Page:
Yesterday I came across the familiar John Denver tune “Take Me Home, Country Roads” performed by a young family group called The Petersens. As I was enjoying the scenery on a long ride this morning, I realized I hadn’t shared any photos recently, so I stopped and snapped a few. Here is one.
In the photo, the moon is still visible and the corn in this particular spot has to be over 5-feet tall. I will try to capture more photos to share going forward. Have a great day and I hope your roads take you where you want to go today.
Overall it was a good ride this morning, while the humidity was up, the temperature was comfortable in the low 70’s. The only low point to the ride today was being chased by a dog. I hate it when I have to deal with animals that aggressively threaten people on public roads, also the frustration with pet owners that allow it.
Have you seen the early morning sky the last few days? The moon has been awesome to see on these clear mornings, plus there are some other bright objects (like Venus) still in view before the sun breaks the horizon.
This past Sunday (7/5), was one of those nice mornings where traffic was light and the weather was very reasonable. Under these conditions I was able to travel on a few roads I normally wouldn’t in fear of being a traffic casualty. I found myself pedaling to the next town over, then riding the country roads home as the sun was rising in my face.
Many people dislike the flat-land Midwest, however, I have grown to appreciate it, even more since I began my outdoor exercise journey more than eight years ago.
The new helmet with the built-in visor/goggles proved to be of value on a longer ride as well, as it is nice not having to struggle with sunglasses. So many things to be grateful for. Ride on!
I like to learn new things all the time and this bicycle bottom bracket issue has more to it than one may expect. I ride cheap bikes for exercise in contrast to the higher-end road and racing competitive bikes. There are many arguments to be found online on this topic, so I just do what works for me. I also like to tinker with things (electrical, technological, programmatic, and mechanical).
I have to say that I’ve put 10x more miles on my pedal-bikes than I put on my motorcycle each year (sort of sad for the motorcycle). If you don’t mind buying some tools and getting your hands dirty, working on these cheaper bikes isn’t too bad and not that expensive.
When I pulled the bottom bracket apart today I was greeted with several little pieces of metal falling out. Below you can see what kind of shape the drive-side bearing was in compared to how it looked when new. It was a mess. Of course, the axle is a little rough now as well, so I’ve placed an order for one of those ($9-12 depending on shipping).
To add to the complexity statement earlier, there are many variations of bottom brackets out there, and after some research I was able to identify my particular axle (3N). This Sheldon Brown site was super helpful.
Searching Amazon returns more than 20k results for “bottom bracket”, so having some understanding of what you need helps to narrow the results. I learned I have a 68mm shell (British standard), which also means the drive-side is left-hand threaded, and my axle is a Size: 3N, 32.0 x 52 x 36.0 x 120mm. Apparently, getting this too far off can mess with your chain alignment, which makes sense, so if you make alterations on the front, be prepared to adjust other places as well.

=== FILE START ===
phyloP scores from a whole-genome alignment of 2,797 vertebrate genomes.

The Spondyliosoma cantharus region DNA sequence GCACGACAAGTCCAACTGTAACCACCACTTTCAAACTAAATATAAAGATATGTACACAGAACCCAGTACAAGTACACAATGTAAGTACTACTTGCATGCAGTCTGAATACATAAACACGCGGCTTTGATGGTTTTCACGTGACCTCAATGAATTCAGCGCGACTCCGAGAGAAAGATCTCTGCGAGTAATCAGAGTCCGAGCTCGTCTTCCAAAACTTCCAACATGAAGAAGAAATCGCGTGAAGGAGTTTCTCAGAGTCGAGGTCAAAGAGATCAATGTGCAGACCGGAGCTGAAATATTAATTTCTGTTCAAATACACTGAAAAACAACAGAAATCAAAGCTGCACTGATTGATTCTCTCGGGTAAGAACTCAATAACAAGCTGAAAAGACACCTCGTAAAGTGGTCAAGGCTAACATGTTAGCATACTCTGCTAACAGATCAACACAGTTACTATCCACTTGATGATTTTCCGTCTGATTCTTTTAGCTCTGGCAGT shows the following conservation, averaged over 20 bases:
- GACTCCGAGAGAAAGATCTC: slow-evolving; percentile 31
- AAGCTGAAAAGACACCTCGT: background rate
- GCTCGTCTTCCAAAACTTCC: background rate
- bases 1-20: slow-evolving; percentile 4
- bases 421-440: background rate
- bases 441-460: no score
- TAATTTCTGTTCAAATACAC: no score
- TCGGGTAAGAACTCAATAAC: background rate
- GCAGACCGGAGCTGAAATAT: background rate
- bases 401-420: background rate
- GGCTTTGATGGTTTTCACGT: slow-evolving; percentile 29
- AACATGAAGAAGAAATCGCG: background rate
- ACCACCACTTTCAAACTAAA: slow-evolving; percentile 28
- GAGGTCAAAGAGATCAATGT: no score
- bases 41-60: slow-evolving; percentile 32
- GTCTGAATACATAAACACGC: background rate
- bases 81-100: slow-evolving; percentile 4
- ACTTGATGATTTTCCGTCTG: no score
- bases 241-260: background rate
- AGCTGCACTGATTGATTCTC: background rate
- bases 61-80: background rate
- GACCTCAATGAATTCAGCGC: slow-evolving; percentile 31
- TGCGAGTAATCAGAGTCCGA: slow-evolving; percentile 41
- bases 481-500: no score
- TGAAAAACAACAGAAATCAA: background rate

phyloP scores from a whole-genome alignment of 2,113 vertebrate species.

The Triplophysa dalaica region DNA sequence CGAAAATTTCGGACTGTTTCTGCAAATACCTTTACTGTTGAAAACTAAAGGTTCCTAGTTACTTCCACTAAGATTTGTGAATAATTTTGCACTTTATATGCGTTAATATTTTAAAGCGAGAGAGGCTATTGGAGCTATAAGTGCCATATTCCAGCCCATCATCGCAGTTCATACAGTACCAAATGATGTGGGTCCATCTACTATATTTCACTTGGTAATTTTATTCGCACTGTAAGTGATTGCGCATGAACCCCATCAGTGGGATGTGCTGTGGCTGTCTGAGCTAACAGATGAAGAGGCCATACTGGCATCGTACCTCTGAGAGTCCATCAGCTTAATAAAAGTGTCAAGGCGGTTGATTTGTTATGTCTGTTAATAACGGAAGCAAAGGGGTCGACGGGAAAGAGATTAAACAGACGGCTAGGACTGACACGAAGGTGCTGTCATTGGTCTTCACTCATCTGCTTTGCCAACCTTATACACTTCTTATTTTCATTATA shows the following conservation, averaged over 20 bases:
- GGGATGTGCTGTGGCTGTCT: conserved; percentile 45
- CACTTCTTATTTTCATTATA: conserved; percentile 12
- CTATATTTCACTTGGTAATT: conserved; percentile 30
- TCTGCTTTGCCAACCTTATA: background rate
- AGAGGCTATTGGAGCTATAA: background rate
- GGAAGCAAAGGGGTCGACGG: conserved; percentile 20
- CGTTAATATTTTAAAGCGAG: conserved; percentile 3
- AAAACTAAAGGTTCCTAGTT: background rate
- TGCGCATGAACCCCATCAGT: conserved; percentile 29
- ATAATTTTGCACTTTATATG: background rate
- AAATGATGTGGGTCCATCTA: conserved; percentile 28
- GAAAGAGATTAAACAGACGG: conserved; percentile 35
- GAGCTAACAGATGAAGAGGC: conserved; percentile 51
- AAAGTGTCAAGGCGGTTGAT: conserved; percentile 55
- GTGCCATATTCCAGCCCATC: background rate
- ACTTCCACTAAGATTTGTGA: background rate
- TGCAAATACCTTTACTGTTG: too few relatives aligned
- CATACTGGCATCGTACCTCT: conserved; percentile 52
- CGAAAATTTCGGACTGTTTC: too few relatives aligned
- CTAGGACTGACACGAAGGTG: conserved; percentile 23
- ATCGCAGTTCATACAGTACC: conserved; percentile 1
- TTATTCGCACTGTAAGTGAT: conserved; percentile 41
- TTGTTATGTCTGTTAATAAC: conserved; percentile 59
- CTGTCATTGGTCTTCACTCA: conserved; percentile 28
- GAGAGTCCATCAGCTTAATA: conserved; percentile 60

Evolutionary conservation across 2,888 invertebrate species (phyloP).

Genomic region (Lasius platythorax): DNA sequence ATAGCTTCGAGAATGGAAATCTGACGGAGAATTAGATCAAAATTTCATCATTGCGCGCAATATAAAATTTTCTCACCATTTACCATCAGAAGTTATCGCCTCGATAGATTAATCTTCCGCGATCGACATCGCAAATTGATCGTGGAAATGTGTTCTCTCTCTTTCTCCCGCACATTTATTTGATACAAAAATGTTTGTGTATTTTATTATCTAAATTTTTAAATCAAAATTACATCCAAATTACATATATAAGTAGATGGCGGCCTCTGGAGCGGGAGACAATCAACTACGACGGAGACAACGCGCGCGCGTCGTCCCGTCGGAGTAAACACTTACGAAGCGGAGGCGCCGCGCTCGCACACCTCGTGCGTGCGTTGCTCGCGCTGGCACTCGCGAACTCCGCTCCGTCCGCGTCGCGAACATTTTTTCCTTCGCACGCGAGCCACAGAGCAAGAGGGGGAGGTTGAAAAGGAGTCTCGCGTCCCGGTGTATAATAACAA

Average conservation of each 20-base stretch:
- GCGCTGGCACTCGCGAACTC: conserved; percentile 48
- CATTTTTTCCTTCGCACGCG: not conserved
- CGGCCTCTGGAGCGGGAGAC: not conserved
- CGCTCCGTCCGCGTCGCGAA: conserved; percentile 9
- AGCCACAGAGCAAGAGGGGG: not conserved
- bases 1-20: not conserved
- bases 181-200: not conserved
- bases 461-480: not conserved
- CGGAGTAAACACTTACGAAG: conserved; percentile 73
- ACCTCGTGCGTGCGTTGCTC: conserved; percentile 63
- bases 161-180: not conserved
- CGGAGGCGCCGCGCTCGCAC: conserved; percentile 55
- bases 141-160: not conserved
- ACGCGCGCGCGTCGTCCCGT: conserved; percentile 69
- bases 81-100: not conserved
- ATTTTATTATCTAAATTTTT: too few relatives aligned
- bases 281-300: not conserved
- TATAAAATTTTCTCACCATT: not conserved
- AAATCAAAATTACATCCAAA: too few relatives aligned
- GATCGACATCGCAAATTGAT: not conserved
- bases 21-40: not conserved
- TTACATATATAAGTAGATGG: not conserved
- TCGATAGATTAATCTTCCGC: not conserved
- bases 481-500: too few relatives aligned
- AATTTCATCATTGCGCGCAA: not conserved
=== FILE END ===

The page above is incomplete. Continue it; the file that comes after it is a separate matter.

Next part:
Anyway, it was a good day to learn and I’m just waiting on parts now. Reassembly should be fairly easy.
Overall, June was a pretty nice month weather-wise. There were some cool days and then the warmer/muggier days increased.
While I still cannot run as much as I would like, I continue to work on it and get a run in 3-4 days per week. As a bike update, all the parts and tools came in to fix the broken spoke on Goose. Now that the spoke is fixed and the rear wheel no longer wobbles, it is clear the bottom-bracket bearings are on their way out as there is a lot of crunchy sounds and vibrations originating between the pedals. I do have a new set of bearings on hand so I need to make the time to get them installed. Meanwhile, Kermit is doing well for my bike rides.
My Bell helmet isn’t bad, however, as much as I wear a helmet, a few extra features are appreciated.
There are many times where some eye protection would be awesome and wearing sunglasses on the bike requires the regular pushing-up of the glasses as they slide down my nose. I finally took the plunge into an option with a magnetic snap-on shield/goggle. The Victgoal was well-reviewed and within a reasonable price range. Here it is:
I’m excited to see how it works on a multi-mile trek under different lighting conditions. I did purchase an extra clear shield/goggle for those darker times of the year.
There are two other features that I appreciate with the Victgoal and those are the LED rear light (very bright) with an extra battery included, and the interior mesh netting over the front air passages. I can’t tell you the number of times I had bugs or small rocks land in those holes. This mesh will prevent yet another stop along the route to clear whatever is irritating my head. I suppose a third feature is the nice storage bag included, although I wear it almost year-round so it may not be in the bag often.